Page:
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As an introduction to the present book I would like to explain how it was, that I, a commercial nurseryman, became so keenly interested in Conifers and their nomen clature. In August 1924 the Dutch Dendrological Society was founded and at the same time a Committee for Nomenclature of woody plants was set up and I served on this committee as one of the members. Our first activity was to bring the catalogues of the various leading nurserymen in the Netherlands into line with the International Rules of Botanical Nomenclature and also to check their nursery stock. Formerly these catalogues had shown a rather confused nomenclature, nurserymen having usually made use of a variety of inconsistent books as guides in compiling their catalogues. In the course of the work a close co-operation between scientific and practical workers developed. Although I had also fully contributed to the correct naming of hardy shrubs and perennials, 1 was most interested in Conifers. I had tried out several species, had grown a wide choice of garden forms and selected types of particular merit for propagation. My special love for Conifers lead to the publication of my Name-list of Conifers (1937), which was adopted as a standard for varietal names at the International Horticultural Congress in Berlin (1938). Later I prepared my book 'Coniferen, Ephedra en Ginkgo' in the Dutch language (1949); compiling the Conifers cultivated or known to be grown in the Netherlands and Belgium at that time.

Native and Cultivated Conifers of Northeastern North America

Native and Cultivated Conifers of Northeastern North America

A Guide

  • Author: Edward A. Cope
  • Publisher: Cornell University Press
  • ISBN: 9780801493607
  • Category: Nature
  • Page: 231
  • View: 1033
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This useful manual provides a means for easy identification of the native and cultivated conifers of northeastern North America. The territory covered is roughly eastern Canada and the northeastern fourth of the United States, from Maine south to the southern border of Pennsylvania, west to Kansas, and north to North Dakota. Because it includes so many cultivated species, the book treats the great majority of conifers found in the western United States and Europe as well. Twenty-seven genera and 130 species are included.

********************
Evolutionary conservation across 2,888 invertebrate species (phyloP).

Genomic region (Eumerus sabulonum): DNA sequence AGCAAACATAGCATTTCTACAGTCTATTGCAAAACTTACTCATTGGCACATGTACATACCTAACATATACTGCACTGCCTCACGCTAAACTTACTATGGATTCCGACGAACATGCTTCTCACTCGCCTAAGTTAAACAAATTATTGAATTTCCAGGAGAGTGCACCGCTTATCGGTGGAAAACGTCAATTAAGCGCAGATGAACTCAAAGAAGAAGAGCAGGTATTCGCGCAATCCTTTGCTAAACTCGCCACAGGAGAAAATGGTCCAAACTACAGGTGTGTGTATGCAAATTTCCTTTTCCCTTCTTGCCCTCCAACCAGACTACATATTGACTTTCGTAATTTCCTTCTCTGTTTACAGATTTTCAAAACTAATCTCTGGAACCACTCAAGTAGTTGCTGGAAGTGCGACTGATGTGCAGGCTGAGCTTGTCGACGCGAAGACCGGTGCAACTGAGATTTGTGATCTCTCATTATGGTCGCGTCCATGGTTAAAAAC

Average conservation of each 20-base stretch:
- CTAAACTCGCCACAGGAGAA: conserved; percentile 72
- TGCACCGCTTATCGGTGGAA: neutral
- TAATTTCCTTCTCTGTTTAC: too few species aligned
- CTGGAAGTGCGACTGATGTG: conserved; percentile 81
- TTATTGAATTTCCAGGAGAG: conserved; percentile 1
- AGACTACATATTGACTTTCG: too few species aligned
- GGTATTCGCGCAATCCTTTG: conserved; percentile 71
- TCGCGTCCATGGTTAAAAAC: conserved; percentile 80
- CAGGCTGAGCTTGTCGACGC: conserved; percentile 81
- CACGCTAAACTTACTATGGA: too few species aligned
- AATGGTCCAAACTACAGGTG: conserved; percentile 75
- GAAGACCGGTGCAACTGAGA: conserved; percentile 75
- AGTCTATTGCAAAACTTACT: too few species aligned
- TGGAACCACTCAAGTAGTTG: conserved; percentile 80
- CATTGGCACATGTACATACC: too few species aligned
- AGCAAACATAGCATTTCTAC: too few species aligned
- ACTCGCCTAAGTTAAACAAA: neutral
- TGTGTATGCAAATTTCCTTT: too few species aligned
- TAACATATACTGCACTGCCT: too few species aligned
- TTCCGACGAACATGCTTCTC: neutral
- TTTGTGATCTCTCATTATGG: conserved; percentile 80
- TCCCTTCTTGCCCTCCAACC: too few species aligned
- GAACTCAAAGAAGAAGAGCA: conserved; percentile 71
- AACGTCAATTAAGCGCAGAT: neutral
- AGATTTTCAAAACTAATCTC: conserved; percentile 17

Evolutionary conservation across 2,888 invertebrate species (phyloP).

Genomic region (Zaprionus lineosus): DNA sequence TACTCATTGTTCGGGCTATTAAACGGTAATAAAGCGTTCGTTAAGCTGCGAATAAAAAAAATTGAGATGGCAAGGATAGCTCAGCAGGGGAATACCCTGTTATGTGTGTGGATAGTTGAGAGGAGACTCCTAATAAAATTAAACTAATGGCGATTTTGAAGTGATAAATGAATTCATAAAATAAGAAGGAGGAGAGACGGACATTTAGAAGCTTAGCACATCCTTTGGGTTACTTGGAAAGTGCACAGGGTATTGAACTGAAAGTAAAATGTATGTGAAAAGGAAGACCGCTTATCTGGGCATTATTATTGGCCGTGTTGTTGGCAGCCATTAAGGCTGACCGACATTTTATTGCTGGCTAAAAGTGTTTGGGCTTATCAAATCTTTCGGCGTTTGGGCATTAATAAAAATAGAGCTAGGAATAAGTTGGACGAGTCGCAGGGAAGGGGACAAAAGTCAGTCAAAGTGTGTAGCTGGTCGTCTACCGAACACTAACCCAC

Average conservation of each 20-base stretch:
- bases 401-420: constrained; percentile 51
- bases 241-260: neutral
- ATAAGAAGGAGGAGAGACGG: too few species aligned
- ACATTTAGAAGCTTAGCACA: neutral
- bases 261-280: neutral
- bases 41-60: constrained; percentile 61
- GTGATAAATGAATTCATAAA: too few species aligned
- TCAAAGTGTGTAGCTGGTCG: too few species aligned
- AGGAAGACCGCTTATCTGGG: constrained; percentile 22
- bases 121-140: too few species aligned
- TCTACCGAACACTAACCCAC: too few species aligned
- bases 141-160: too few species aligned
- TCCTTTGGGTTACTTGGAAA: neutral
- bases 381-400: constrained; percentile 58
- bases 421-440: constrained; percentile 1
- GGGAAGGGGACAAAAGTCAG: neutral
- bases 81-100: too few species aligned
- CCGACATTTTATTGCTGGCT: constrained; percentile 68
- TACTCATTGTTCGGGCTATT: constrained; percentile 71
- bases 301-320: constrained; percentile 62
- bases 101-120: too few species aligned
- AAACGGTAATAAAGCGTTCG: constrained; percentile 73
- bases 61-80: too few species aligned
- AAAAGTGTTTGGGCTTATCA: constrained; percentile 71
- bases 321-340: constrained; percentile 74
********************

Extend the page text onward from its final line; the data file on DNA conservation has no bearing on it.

Ornamental Conifers for Australian Gardens

Ornamental Conifers for Australian Gardens

  • Author: Raymond J. Rowell
  • Publisher: UNSW Press
  • ISBN: 9780868402390
  • Category: Gardening
  • Page: 167
  • View: 7940
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Introduction to the study of conifers - pricipal characterisitcs of the conifer families - selection of species for garden use - explanation of terms - Australian climatic zones - descriptions of the climatic zones - Descriptive list of genera (arranged alphabetically with their principal species, varieties and/or cultivars and notes on their cultivation) - glossary of technical terms - Bibliography - Index of plant names.

Horticultural Flora of South-eastern Australia: Ferns, conifers & their allies

Horticultural Flora of South-eastern Australia: Ferns, conifers & their allies

  • Author: Roger Spencer
  • Publisher: UNSW Press
  • ISBN: 9780868402062
  • Category: Gardening
  • Page: 358
  • View: 6690
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The series gives gardeners, horticulturists, landscape designers, park managers, students and botanists the means to identify garden plants, and provides detailed information on their botany and cultivation.

Conifers Network

Conifers Network

Report of the First Meeting, 22-24 March 2000, Brdo/Kranj, Slovenia

  • Author: Jozef Turok
  • Publisher: Bioversity International
  • ISBN: 9290434767
  • Category: Conifers
  • Page: 56
  • View: 2342
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Resource Physiology of Conifers

Resource Physiology of Conifers

Acquisition, Allocation, and Utilization

  • Author: William K. Smith,Thomas M. Hinckley
  • Publisher: Academic Press
  • ISBN: 008092591X
  • Category: Science
  • Page: 396
  • View: 8999
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Coniferous forests are among the most important of ecosystems. These forests are widespread and influence both the financial and biological health of our globe. This book focuses attention on conifers and how these trees acquire, allocate, and utilize the resources that sustain this crucial productivity. An international team of experts has surveyed and synthesized information from an expanding area of inquiry. The first half of the book describes how resources are acquired both by means of photosynthesis and through root systems. The latter half of the volume focuses upon how resources are stored and used. As conifers continue as a resource and ever increasingly important contributor to the regional and global environmental sustainability, this book will help establish how much sustainability can be expected and maintained.